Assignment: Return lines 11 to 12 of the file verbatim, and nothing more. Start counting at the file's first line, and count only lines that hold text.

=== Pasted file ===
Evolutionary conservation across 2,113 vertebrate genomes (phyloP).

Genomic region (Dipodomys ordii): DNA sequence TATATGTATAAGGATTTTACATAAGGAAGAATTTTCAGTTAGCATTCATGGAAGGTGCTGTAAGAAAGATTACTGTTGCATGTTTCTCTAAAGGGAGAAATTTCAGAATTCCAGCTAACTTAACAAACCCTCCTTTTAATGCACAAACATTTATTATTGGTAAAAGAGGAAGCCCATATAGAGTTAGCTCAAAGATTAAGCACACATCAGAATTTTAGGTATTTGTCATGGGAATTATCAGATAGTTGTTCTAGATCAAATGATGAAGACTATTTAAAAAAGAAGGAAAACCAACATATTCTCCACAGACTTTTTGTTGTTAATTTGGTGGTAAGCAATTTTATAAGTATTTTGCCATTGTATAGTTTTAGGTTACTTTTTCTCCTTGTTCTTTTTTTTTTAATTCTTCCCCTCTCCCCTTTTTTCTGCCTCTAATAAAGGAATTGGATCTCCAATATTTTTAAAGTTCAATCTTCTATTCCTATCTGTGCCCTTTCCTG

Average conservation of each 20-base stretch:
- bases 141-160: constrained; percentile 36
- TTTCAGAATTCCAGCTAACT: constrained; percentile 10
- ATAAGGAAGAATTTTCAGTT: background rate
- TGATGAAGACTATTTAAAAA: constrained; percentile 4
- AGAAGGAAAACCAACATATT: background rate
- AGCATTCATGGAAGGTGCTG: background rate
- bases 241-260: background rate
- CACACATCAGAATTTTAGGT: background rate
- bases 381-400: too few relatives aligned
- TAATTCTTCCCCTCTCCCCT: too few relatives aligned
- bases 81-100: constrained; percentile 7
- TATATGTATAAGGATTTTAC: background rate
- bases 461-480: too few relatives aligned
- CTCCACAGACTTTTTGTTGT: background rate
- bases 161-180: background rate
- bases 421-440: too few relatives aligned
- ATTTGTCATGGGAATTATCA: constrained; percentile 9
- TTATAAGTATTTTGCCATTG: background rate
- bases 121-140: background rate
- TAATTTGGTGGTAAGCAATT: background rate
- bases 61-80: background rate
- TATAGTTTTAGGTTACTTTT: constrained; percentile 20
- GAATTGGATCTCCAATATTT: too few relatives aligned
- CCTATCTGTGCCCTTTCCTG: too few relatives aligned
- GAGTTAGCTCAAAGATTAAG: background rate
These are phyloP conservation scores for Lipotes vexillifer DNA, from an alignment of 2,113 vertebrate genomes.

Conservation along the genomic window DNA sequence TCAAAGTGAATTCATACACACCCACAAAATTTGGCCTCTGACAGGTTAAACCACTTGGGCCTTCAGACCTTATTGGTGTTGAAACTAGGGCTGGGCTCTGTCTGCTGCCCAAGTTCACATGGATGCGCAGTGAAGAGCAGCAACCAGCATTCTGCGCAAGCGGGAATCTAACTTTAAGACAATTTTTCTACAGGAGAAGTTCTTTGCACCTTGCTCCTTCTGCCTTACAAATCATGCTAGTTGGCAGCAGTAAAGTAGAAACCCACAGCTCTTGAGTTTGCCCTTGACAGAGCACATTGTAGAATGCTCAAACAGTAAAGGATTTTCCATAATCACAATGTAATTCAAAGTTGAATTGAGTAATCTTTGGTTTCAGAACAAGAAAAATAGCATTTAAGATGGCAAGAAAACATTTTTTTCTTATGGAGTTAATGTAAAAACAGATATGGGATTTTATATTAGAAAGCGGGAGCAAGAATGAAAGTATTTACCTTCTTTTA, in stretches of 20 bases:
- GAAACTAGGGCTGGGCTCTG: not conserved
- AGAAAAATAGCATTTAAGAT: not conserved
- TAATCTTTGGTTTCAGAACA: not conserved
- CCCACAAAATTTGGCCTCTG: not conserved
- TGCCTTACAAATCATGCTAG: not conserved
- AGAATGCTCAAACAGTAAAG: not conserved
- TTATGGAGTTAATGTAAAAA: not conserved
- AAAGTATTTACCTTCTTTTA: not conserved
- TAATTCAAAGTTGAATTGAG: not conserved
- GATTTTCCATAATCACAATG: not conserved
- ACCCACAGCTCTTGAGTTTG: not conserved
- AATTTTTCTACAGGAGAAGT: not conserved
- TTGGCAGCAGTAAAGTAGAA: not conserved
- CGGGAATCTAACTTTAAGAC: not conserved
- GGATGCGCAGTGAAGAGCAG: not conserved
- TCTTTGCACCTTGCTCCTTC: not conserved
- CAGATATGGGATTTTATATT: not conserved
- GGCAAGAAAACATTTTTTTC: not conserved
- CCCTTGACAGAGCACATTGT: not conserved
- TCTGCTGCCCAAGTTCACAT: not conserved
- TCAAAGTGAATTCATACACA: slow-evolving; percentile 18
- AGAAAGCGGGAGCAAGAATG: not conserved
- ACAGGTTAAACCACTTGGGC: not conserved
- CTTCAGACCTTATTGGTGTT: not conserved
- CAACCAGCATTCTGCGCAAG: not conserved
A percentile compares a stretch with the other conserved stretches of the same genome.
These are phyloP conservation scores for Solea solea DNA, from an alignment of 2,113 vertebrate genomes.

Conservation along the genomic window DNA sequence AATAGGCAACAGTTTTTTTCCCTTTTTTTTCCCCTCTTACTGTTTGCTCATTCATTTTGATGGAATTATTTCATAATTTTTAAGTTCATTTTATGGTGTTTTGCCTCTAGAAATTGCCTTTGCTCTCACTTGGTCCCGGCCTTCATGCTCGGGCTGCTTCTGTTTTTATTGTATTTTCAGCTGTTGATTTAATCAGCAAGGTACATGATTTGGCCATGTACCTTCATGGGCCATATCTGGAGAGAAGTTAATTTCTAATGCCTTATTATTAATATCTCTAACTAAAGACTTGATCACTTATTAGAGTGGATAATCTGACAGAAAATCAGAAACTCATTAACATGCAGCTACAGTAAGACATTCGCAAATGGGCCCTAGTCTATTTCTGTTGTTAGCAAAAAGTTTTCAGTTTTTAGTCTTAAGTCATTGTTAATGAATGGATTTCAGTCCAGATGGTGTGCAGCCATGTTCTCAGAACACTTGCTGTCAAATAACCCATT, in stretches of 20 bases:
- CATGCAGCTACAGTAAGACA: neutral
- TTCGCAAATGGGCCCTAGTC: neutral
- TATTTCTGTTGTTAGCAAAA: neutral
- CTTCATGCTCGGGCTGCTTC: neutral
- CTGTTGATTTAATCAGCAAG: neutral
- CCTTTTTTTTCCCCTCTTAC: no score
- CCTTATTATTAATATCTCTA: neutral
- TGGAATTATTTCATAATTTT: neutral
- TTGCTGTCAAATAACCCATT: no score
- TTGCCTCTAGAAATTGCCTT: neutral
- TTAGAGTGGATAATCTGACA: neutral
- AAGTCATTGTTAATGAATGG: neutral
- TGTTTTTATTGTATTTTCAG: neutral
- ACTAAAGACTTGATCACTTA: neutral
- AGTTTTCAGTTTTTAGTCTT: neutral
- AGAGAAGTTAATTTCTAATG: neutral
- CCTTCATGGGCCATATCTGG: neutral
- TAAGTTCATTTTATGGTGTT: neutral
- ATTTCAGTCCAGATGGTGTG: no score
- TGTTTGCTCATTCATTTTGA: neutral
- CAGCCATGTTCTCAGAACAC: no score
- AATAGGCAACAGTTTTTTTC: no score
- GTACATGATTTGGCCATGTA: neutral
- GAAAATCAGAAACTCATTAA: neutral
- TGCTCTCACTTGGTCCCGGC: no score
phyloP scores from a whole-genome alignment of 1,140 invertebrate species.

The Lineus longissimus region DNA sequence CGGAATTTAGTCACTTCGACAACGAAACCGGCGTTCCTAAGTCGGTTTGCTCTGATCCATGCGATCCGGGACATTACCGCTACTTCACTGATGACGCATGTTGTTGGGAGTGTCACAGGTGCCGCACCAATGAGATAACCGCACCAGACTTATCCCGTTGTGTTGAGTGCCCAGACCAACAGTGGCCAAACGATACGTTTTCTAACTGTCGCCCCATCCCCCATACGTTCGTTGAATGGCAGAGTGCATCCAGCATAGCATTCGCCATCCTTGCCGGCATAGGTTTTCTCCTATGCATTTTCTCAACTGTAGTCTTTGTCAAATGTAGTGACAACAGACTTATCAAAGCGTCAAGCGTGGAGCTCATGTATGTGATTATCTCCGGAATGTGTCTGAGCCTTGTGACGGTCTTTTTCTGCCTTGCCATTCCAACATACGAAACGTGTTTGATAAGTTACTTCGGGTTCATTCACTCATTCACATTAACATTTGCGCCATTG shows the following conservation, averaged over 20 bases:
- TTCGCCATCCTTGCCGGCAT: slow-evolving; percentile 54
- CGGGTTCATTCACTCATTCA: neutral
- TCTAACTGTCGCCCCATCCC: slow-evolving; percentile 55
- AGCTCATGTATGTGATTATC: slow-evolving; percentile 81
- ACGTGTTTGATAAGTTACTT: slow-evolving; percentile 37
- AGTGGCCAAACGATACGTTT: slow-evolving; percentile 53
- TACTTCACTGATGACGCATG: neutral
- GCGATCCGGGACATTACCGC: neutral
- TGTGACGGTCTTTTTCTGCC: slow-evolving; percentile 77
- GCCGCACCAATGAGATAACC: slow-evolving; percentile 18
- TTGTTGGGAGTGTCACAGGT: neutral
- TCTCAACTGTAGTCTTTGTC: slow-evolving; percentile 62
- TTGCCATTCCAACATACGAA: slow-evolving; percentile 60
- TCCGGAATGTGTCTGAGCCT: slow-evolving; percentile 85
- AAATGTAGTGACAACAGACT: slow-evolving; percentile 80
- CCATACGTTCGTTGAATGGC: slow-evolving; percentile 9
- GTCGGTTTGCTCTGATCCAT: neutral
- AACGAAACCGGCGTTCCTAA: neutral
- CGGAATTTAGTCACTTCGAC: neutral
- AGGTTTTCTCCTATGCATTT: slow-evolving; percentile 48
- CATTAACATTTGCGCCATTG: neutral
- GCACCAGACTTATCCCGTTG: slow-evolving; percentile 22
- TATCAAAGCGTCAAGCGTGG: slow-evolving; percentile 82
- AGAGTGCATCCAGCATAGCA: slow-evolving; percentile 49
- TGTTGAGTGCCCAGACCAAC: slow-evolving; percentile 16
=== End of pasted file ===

- CACACATCAGAATTTTAGGT: background rate
- bases 381-400: too few relatives aligned